Requirements for Short Term Mission Trip Participants

7. All short-term mission trip participants, ages 18 and above, will, prior to commencement of service in collaboration with IMB, voluntarily submit to background screening and will complete training in the prevention of child sexual and physical abuse. The background screening will include, but not be limited to the following: An independent background check that includes a nationwide review of criminal history information and sexual predator databases, an interview, and references; each reference will be asked if they have concerns about that individual working with children and, if so, to specify the nature of their concerns.

For short-term mission trip participants under the age of 18, the sending church or entity should conduct a reference check only. The other elements of the background screening are not requested.

8. An individual shall not be allowed to serve as a short-term mission trip participant engaged in work in collaboration with IMB where the background screening or any other information reveals any information demonstrating that the individual engaged in (1) any prior behavior constituting sexual abuse of a child, (2) any crime of a sexual nature, or (3) any other behavior that reasonably indicates that this individual would pose a risk of sexually abusing a child. An individual shall not be allowed to serve on a short-term mission trip that is in collaboration with IMB if that individual has engaged in any behavior that reasonably indicates that this individual would pose a risk of physically abusing a child.

9. The background screening will ordinarily be completed by the local church or organization to which the short-term mission trip participant belongs.

Supervision of Children and Training of IMB Personnel

10. The child protection procedures shall, at a minimum, include provisions designed to implement the following:

(1) In any situation in which the parents or guardian of a child entrust short term mission trip participants with the care or supervision of that child, the general rule is that at least two adults trained in child protection procedures shall provide for the care and supervision of that child. For children under 12, at least one of those two adult caregivers shall be a woman. Children are to be supervised at all times; it is never appropriate to leave children unattended. Only where written parental consent is obtained is private one-on-one contact between adults and children permitted. Where such permission is given, the meetings should occur in either a public place or in a room that provides a clear view by others.

(2) Short-term mission trip participants shall never administer discipline to children not their own through spanking or other forms of corporal punishment.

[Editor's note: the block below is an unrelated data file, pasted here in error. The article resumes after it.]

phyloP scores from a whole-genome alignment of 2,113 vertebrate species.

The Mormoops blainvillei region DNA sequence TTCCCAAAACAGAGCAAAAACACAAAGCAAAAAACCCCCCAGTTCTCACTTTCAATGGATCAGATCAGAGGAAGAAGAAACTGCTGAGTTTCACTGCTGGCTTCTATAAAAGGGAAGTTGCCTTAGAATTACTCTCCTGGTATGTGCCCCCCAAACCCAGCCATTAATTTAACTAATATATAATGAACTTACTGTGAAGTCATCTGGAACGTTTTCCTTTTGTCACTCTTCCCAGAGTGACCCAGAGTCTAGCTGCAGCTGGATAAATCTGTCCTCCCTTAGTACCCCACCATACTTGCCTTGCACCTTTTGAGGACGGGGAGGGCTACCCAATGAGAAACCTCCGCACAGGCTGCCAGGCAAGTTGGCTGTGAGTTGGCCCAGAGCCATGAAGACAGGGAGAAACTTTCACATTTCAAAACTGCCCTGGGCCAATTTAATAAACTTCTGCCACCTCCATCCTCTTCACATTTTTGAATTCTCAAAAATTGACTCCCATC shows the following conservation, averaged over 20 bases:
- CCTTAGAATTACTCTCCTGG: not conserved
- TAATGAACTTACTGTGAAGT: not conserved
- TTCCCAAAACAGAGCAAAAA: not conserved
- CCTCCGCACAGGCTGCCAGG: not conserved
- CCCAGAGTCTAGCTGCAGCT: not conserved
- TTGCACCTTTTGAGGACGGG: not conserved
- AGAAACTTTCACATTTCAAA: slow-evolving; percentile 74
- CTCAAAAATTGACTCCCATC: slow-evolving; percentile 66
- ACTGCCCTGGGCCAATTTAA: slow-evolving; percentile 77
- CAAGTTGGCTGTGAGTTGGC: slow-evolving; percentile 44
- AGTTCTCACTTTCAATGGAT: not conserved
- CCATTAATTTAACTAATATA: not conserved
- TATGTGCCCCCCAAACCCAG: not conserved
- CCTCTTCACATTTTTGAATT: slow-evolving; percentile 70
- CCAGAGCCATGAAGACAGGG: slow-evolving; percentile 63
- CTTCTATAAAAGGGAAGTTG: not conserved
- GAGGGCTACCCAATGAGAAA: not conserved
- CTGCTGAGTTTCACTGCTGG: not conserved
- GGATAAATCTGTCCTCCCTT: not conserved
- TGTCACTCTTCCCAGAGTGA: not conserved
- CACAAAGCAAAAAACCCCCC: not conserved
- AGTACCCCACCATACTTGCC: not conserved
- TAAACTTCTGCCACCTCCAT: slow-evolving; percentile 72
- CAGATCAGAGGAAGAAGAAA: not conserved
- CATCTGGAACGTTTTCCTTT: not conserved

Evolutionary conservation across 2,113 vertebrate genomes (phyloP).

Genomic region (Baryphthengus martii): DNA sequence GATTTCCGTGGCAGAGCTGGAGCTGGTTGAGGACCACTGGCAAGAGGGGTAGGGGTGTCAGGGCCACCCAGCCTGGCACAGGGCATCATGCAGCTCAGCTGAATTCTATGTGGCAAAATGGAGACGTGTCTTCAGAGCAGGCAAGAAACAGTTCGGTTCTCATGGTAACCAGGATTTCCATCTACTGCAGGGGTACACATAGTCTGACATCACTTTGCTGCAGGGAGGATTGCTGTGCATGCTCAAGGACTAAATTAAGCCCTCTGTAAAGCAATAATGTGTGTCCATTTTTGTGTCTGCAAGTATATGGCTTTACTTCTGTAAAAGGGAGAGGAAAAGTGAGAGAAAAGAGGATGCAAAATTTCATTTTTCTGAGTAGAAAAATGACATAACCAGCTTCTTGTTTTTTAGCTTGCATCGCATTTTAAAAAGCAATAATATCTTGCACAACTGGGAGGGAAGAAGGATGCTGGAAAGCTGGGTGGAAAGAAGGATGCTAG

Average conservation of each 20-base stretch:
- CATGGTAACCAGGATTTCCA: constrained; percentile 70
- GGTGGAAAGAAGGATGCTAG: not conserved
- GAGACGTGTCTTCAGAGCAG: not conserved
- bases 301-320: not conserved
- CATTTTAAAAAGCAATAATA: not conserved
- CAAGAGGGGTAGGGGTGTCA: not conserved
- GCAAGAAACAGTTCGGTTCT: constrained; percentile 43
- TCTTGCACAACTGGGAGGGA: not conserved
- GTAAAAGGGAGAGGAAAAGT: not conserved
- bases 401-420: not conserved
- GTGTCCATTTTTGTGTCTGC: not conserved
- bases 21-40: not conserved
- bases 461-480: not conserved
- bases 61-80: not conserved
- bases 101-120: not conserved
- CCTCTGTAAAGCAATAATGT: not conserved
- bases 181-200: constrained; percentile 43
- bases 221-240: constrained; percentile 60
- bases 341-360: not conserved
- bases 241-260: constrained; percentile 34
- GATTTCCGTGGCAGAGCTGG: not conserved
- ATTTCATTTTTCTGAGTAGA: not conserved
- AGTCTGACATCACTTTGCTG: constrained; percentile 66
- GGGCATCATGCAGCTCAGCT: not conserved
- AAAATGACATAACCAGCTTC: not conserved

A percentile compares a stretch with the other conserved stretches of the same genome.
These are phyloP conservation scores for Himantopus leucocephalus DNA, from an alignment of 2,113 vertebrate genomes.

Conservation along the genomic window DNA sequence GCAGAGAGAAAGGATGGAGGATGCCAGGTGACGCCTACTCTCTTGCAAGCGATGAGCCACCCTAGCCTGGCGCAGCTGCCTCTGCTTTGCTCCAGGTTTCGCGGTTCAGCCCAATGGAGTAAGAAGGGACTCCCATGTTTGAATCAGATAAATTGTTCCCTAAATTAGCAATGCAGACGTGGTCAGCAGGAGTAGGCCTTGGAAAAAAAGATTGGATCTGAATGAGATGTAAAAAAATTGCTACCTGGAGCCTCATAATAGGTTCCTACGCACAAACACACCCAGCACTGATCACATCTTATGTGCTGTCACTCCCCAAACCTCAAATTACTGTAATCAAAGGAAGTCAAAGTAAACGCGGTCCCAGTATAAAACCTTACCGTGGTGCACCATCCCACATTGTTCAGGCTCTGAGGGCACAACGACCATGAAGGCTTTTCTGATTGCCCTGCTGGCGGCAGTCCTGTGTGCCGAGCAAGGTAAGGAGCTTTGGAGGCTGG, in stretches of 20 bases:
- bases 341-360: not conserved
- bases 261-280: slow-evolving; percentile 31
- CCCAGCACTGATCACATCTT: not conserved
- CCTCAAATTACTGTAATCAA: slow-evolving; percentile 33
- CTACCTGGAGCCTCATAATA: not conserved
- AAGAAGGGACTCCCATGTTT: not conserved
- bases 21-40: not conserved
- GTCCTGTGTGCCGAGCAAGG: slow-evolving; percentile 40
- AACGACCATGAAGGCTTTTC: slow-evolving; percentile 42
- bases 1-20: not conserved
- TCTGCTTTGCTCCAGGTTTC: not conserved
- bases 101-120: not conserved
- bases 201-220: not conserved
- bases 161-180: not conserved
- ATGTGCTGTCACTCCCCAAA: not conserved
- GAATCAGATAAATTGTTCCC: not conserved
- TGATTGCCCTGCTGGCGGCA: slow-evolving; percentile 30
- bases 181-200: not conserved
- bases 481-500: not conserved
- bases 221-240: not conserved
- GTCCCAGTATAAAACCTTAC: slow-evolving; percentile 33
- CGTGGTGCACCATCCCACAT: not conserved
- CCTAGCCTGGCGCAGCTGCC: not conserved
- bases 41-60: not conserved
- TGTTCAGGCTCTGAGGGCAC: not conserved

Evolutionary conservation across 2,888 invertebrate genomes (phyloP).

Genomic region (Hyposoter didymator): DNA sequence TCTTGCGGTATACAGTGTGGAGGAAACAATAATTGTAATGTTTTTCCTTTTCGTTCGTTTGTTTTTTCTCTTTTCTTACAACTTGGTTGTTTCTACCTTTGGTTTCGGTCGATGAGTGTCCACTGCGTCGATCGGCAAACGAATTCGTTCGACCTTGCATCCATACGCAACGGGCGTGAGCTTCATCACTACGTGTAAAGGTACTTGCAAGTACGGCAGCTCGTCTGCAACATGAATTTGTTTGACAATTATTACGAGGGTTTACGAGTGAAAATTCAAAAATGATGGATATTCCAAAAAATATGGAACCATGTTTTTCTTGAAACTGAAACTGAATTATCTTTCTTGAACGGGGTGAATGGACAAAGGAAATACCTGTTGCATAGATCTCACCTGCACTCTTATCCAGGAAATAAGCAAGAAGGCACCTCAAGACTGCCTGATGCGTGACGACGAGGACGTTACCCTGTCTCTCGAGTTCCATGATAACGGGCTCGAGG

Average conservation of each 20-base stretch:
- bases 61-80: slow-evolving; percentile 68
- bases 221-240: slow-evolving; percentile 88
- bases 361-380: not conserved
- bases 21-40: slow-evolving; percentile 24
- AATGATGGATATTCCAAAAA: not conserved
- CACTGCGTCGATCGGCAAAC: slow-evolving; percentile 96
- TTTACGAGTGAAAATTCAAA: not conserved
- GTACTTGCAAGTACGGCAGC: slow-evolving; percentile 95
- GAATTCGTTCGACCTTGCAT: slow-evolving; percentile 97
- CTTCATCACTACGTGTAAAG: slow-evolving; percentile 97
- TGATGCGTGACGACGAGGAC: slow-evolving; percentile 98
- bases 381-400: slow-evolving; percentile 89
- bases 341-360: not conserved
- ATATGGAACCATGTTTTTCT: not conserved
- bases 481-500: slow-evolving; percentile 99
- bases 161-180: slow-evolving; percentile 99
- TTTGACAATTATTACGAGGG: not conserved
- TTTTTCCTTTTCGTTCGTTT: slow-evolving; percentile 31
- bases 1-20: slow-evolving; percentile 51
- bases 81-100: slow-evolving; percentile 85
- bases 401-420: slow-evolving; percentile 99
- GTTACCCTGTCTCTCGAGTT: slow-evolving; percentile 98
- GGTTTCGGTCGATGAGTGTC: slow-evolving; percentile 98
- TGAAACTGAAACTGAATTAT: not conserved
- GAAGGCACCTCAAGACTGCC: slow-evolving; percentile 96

(3) Child protection training shall address and define age appropriate forms of proper and improper physical contact between children and their adult supervisors and how to detect and prevent child physical and sexual abuse.

11. All short-term mission trip participants ages 18 and above shall receive appropriate child protection training and be aware of IMB policies and procedures relevant to child abuse before they participate in a short-term mission trip.

Certification of Screening and Training

12. Before a mission team leaves for the mission field, the church, ministry partner and/or mission trip team leader will certify in writing (email is acceptable) that every member of the mission team has:

(1) completed and passed the three elements of the required background screening described in paragraph 7, and

(2) completed training in how to prevent child abuse. That written certification will go to IMB host contact on the field. Re-screening and retraining should be conducted at least every four years.

Responding to Allegations or Incidents of Physical or Sexual Abuse of a Child

13. Any suspected incident of sexual or physical abuse of a child should be reported immediately. Appropriate means of reporting include the following: IMB leadership or IMB’s confidential hotline for reporting abuse (866) 211-4648(866) 211-4648 FREE if in the U.S., or (804) 749-3254(804) 749-3254 if outside the U.S.

14. Sexual or physical abuse of a child by a short term mission trip participant will not be tolerated. A single act of sexual abuse, regardless of when that act occurred, will result in appropriate legal/administrative action, including the permanent and immediate cessation of short term mission trip participation with IMB. A single act of physical abuse by a short-term mission trip participant, regardless of when that act occurred, will result in appropriate legal/administrative action, including the permanent and immediate cessation of short-term mission trip participation with IMB.

Links

Reference Form         Word document     PDF

Personal Interview     Word document     PDF